Heartbleed: how to protect your business and yourself

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Thursday May 1, 2014 at 2:00pm
A major security vulnerability made the news recently called 'Heartbleed'. The bug means an attacker can access normally encrypted data without leaving a trace. With two thirds of internet sites using OpenSSL this is a serious threat and one business owners and individuals need to pay attention to.

Heartbleed is a bug dating back to 2011 in some versions of OpenSSL - an open source implementation of encryption protocols that is widely used on the internet. These encryption protocols are there to secure transmission of data over networks. When you see “https” in a web URL this denotes a secure connection, mostly used for online shopping sites or online banking for example.

Action for business owners

Any online services that are using OpenSSL should be immediately updated to the latest version. Where SSL certificates are used these will need to be revoked and replaced with new certificates. The final step would be to change all credentials that could have been leaked i.e passwords.

Not all versions of OpenSSL are vulnerable to attack, so if you’re a business owner you may need to check with web developers and other providers of online services which version they use.

Status of different versions:

OpenSSL 1.0.1 through 1.0.1f (inclusive) are vulnerable
OpenSSL 1.0.1g is NOT vulnerable
OpenSSL 1.0.0 branch is NOT vulnerable
OpenSSL 0.9.8 branch is NOT vulnerable

What it means for you?

In simple terms it means you should look to change your passwords and log in credentials. In fact you may already have received emails from organisations you are registered with suggesting you do so.

There are sites available listing the affected websites and it would be prudent to review and change your login credentials for those affected sites. Before doing so it’s worthwhile checking that they have updated their Security certificates and servers.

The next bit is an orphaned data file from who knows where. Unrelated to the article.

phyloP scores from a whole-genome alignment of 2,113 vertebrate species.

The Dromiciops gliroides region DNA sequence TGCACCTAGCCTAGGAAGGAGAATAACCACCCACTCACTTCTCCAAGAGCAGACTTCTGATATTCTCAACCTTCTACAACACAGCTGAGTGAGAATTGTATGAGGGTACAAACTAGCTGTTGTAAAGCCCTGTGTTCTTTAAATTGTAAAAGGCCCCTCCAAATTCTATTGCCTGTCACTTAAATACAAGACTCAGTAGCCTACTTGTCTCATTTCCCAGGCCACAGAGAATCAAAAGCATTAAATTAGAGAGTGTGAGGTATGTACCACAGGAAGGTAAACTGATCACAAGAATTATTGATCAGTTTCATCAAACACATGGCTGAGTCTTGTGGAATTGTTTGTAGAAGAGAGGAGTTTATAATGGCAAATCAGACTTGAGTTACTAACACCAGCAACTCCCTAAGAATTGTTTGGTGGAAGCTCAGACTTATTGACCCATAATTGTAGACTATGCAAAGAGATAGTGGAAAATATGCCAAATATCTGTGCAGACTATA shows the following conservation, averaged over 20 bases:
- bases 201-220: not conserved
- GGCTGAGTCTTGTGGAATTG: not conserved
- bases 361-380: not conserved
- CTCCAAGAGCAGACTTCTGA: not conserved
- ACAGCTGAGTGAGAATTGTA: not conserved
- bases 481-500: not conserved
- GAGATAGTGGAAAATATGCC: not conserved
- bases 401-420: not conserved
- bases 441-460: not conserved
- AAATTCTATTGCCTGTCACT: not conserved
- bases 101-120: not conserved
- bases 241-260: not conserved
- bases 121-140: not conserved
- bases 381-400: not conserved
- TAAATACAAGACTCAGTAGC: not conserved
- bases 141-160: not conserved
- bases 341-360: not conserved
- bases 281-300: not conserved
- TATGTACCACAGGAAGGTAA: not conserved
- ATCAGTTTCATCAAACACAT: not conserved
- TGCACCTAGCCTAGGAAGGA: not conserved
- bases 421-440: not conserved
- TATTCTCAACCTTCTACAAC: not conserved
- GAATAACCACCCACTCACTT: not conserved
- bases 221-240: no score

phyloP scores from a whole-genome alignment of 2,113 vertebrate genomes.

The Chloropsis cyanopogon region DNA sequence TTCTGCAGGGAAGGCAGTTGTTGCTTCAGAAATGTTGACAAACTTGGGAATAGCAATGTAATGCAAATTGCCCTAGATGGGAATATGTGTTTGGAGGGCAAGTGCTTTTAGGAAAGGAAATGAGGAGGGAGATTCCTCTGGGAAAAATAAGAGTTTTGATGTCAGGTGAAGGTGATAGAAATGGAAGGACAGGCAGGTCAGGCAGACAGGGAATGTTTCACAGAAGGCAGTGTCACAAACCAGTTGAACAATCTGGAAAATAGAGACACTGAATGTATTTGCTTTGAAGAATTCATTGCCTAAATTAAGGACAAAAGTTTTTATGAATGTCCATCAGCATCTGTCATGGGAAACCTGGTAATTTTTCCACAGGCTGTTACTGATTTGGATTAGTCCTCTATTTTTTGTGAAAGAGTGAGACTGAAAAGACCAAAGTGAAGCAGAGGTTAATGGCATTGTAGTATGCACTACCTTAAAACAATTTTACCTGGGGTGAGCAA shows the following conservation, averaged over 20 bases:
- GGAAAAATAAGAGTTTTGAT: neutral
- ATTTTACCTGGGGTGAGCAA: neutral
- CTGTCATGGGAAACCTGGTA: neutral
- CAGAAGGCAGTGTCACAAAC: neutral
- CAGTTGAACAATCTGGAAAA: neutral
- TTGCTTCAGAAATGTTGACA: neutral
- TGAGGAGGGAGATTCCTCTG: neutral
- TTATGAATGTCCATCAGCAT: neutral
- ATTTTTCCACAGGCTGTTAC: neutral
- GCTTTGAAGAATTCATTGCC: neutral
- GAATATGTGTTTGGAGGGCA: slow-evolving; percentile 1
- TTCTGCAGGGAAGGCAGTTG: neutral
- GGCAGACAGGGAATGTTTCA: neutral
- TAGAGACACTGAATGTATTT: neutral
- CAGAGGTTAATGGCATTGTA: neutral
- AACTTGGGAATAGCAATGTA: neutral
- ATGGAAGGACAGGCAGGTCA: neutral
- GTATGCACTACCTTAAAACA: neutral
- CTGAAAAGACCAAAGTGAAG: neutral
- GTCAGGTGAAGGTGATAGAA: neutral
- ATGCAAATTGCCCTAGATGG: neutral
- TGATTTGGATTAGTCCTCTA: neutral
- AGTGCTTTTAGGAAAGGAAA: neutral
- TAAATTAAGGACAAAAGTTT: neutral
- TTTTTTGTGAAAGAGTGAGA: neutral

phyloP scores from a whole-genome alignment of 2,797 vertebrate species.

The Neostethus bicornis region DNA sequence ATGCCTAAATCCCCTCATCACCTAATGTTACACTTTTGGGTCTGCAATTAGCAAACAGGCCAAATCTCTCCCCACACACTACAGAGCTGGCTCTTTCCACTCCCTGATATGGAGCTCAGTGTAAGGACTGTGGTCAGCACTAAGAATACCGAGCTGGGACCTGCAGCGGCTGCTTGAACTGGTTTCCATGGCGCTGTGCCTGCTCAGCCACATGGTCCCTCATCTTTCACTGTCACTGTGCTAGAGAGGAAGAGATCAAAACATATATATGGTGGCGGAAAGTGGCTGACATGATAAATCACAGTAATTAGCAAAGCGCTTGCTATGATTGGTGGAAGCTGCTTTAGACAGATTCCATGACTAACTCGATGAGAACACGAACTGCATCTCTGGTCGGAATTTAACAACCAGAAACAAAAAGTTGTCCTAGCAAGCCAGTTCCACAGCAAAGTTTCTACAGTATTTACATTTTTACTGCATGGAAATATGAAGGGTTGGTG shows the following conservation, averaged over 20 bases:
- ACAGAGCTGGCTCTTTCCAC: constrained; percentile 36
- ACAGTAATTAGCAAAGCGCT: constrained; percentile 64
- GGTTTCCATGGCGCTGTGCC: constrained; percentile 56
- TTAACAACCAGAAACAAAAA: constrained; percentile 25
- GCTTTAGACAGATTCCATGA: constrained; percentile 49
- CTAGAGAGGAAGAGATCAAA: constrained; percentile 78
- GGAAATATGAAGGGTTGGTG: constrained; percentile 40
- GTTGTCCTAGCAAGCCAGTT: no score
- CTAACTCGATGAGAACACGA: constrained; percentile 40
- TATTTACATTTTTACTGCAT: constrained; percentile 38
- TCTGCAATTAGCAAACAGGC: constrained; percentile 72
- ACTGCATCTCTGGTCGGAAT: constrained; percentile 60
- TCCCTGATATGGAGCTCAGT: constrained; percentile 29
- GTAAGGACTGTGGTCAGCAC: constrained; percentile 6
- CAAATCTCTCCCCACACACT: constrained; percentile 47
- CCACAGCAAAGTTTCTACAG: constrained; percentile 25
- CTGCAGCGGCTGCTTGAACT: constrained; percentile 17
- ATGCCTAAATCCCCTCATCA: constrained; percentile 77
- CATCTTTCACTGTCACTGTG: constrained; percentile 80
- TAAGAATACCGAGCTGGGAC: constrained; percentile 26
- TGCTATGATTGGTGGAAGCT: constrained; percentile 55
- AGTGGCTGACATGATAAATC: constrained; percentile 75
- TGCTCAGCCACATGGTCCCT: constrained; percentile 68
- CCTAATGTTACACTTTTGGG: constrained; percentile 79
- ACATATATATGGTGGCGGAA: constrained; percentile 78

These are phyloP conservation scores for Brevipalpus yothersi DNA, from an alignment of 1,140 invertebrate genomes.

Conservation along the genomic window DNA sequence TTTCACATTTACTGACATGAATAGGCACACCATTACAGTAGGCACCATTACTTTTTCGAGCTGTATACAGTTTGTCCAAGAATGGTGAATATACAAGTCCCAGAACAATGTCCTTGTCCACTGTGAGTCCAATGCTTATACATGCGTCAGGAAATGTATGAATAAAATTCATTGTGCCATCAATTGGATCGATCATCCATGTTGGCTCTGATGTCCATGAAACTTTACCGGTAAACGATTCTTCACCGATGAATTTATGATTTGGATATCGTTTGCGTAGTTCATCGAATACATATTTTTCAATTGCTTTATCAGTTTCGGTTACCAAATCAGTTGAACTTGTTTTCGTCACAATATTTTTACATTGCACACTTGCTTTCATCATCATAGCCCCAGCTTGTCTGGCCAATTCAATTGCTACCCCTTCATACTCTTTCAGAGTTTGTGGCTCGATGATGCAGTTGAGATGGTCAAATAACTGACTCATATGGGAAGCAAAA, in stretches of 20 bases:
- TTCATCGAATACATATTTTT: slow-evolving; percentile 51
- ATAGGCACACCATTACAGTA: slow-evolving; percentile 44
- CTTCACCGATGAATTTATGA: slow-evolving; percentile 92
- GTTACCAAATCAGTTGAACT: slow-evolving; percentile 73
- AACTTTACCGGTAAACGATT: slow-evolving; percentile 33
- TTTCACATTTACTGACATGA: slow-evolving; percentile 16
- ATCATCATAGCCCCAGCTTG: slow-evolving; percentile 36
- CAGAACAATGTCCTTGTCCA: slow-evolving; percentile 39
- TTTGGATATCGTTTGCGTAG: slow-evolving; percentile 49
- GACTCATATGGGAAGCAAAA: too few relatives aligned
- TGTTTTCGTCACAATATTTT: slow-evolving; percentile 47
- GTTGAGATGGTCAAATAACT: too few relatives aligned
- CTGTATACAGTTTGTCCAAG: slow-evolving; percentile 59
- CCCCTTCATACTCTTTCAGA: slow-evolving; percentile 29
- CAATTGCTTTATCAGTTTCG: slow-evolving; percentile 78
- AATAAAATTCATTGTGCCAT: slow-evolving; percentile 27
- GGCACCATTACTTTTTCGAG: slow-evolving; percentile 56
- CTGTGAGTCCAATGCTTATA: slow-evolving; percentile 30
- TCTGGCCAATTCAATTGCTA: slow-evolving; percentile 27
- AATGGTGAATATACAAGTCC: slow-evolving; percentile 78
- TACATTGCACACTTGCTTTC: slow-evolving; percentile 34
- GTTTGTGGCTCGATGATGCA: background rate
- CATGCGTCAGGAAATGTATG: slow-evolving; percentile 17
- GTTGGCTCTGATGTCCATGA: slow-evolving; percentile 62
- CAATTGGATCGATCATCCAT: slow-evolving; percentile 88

Sites affected include social media, online shopping, email or banking sites - anywhere SSL encryption is used. Most major sites would have addressed this issue within several hours or days of the bug being made public. However the issue I see now is the ’bad guys’ are now aware of this issue and will be exploiting this 'in the wild', as some sites and services could remain unpatched for years. For example, Android devices running Jelly Bean 4.1.1 are vulnerable to a reverse Heartbleed attack. This is harder to exploit than the normal Server attack vector so the likelihood of data being leaked is lower, however the risk is still there.

Managing your passwords

If the thought of changing all your passwords and login details fills you with dread and is the excuse you use to yourself for not changing passwords regularly then why not use a password manager? I've been using one for years, LastPass is my software of choice but there are lots on the market. Without this software I would probably have been using shared passwords for the sake of my sanity but leaving myself completely vulnerable to attacks like the Heartbleed one. These managers generate and store random passwords for all your sites, emails etc. So you only have to create one really strong master password, and the software does the rest. Stay safe.

Marcus Allen
Parker Management Consultants

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